## What is EDA?

EDA, or Exploratory Data Analysis, is the process of examining and understanding the structure of a dataset. It's a critical part of any machine learning project, and it is the tool in your toolbox that allows you to approach data you've never seen before and get comfortable with all sorts of characteristics.

I find that many people jump right into their data without first properly performing EDA. Especially after they've done a few projects and think they know what they're doing. To me, this is a critical first step that uncovers so many hidden gems in the data it's indispensable.

## My Approach to EDA

This article describes the generalized process I use to perform EDA. It can vary from dataset to dataset, depending on the type of data, the complexity, and the messiness. However, these steps are generally the same for all datasets.

- Basic Exploration
- Check for Null & Duplicate Values
- Dealing with Outliers
- Visualize the Data

## Basic Exploration

Start by importing the needed packages. These are my go-to defaults for all fresh explorations. I tend to find `seaborn`

is a convenient wrapper on top of `matplotlib`

that helps build visualizations faster.

```
import numpy as np
import pandas as pd
import seaborn as sns
import matplotlib.pyplot as plt
```

### See the Size, Columns, and Sample Rows

After I import data there are a few functions from `pandas`

that I run before anything else. Let's go through them.

```
df.shape
```

```
(4521, 17)
```

We can see from the output that there are `4,521`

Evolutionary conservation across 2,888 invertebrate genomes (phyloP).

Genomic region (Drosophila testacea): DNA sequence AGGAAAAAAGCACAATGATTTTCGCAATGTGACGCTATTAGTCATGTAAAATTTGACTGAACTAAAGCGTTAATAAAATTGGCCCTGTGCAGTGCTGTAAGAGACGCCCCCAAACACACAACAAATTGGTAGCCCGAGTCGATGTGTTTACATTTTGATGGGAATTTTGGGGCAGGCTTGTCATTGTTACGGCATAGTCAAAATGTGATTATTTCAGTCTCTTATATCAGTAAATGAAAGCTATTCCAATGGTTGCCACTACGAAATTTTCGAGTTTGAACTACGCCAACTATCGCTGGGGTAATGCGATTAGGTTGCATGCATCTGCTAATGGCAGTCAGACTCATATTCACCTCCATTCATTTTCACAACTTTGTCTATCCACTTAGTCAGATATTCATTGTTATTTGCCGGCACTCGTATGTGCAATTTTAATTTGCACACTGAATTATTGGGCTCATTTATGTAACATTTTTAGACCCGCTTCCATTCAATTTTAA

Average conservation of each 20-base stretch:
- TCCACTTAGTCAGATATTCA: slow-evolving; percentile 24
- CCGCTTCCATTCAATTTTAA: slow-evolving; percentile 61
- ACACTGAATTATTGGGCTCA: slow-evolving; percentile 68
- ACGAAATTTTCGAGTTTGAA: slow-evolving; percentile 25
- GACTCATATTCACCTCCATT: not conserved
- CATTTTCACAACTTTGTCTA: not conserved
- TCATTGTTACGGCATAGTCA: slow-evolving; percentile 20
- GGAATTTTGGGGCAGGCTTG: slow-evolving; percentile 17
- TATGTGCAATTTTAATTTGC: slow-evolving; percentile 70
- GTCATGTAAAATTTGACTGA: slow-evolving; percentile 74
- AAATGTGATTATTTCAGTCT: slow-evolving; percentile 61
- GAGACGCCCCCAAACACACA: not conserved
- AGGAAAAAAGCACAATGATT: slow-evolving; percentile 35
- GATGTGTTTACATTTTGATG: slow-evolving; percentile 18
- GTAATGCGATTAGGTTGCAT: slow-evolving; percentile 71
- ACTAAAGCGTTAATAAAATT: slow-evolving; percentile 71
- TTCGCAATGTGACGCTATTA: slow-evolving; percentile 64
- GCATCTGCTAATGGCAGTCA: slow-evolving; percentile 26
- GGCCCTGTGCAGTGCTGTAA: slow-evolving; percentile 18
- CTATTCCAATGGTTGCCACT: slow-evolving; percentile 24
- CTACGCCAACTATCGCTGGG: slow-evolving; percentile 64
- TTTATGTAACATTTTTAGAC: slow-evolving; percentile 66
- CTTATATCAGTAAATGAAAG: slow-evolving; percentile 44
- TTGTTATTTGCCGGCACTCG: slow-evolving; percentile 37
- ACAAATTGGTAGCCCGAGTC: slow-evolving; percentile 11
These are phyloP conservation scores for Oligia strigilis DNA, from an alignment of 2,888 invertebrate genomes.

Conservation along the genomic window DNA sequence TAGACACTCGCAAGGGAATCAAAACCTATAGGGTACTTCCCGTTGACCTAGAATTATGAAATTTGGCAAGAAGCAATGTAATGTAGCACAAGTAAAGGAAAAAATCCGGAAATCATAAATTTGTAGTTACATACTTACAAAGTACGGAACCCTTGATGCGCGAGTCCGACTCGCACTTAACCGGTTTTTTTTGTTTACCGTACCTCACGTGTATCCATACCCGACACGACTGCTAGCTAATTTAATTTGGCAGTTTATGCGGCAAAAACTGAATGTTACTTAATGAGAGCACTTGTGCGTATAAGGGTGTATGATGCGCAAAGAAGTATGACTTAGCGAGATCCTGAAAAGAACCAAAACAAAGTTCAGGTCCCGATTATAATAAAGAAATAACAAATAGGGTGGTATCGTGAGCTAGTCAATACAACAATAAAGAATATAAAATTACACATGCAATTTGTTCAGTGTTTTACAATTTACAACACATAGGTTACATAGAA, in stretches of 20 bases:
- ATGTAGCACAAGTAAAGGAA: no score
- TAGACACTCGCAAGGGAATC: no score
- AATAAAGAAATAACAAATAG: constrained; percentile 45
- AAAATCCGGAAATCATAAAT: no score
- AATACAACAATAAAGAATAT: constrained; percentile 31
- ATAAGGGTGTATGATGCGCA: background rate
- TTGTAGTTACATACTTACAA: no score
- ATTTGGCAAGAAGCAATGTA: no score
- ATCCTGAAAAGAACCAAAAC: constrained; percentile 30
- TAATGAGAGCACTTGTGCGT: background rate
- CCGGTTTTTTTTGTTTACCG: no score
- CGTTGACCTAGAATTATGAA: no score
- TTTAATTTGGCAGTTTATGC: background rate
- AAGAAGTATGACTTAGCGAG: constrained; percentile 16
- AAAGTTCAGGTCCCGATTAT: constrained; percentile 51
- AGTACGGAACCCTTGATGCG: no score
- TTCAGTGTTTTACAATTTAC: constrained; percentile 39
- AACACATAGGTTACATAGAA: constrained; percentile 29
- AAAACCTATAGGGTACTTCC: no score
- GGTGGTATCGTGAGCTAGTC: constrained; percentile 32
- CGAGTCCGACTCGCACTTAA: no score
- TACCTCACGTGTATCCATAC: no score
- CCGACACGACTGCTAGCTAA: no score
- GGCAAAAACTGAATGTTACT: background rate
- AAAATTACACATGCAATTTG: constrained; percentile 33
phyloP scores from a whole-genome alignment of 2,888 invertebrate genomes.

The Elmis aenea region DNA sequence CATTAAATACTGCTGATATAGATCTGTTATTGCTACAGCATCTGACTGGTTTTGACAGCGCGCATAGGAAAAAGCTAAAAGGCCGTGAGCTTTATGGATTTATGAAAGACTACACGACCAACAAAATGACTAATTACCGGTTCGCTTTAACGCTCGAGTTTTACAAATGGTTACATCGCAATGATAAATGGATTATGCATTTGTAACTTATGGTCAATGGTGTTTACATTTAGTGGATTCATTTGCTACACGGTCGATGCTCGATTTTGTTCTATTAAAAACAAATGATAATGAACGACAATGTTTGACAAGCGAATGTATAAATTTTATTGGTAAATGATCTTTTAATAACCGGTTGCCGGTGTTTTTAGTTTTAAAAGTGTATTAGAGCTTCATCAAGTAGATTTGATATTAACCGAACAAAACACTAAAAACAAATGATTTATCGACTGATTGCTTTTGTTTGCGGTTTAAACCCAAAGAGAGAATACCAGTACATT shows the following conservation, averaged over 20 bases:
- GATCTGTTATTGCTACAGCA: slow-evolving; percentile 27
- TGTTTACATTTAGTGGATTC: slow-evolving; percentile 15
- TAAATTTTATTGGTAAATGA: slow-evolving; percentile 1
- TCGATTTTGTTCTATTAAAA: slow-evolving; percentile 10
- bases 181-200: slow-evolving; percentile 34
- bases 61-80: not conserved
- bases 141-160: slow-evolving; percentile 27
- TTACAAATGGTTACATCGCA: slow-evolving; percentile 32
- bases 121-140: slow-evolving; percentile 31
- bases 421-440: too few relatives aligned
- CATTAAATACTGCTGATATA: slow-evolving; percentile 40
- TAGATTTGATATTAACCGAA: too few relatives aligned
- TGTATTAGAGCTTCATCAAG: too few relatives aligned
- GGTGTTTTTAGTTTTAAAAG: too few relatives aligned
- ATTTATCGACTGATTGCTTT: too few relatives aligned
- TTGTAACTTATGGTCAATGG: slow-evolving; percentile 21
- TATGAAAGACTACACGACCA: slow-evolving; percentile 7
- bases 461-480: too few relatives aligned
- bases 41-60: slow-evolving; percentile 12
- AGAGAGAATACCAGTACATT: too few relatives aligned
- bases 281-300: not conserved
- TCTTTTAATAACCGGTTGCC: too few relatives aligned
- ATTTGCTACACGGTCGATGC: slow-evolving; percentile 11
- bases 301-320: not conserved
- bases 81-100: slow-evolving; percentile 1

observations with `17`

columns.

```
df.info()
```

```
<class 'pandas.core.frame.DataFrame'>
RangeIndex: 4521 entries, 0 to 4520
Data columns (total 17 columns):
# Column Non-Null Count Dtype
--- ------ -------------- -----
0 age 4521 non-null int64
1 job 4521 non-null object
2 marital 4521 non-null object
3 education 4521 non-null object
4 default 4521 non-null object
5 balance 4521 non-null int64
6 housing 4521 non-null object
7 loan 4521 non-null object
8 contact 4521 non-null object
9 day 4521 non-null int64
10 month 4521 non-null object
11 duration 4521 non-null int64
12 campaign 4521 non-null int64
13 pdays 4521 non-null int64
14 previous 4521 non-null int64
15 poutcome 4521 non-null object
16 y 4521 non-null object
dtypes: int64(7), object(10)
memory usage: 600.6+ KB
```

The way that `pandas`

imports data is to give the best guess at datatypes. You could change them later if they didn't import properly. In my case above, it looks like most of the data types are `integers`

and `objects`

or strings.

Next, display the first and last few rows of data.

```
df.head()
```

and

```
df.tail()
```

### See a Statistical Summary

There is a super powerful command that in a single function, `df.describe()`

can give you a birds-eye view of your data. It will show counts, mean, standard deviation, min, max, and more. With this data, you can get a pretty good sense of what you're up against; however, visualizing this later will add to your analysis.

```
# Without an parameters passed into the describe function, it will return numerical only.
df.describe().round(2)
```

```
age balance day duration campaign pdays previous
count 4521.00 4521.00 4521.00 4521.00 4521.00 4521.00 4521.00
mean 41.17 1422.66 15.92 263.96 2.79 39.77 0.54
std 10.58 3009.64 8.25 259.86 3.11 100.12 1.69
min 19.00 -3313.00 1.00 4.00 1.00 -1.00 0.00
25% 33.00 69.00 9.00 104.00 1.00 -1.00 0.00
50% 39.00 444.00 16.00 185.00 2.00 -1.00 0.00
75% 49.00 1480.00 21.00 329.00 3.00 -1.00 0.00
max 87.00 71188.00 31.00 3025.00 50.00 871.00 25.00
```

### Inspect Categorical Values

The following function is a really handy one when dealing with categorical data. It first selects just the columns of type `object`

; in our case, all text fields are truly categorical. Then it loops over each of those columns and prints the `value_counts`

of each.

```
# get categorical data
cat_data = df.select_dtypes(include=['object'])
# show counts values of each categorical variable
for colname in cat_data.columns:
print (colname)
print (cat_data[colname].value_counts(), '\n')
```

Here is what an example output looks like for a single column. Notice how great that summarizes categorical data.

```
marital
married 2797
single 1196
divorced 528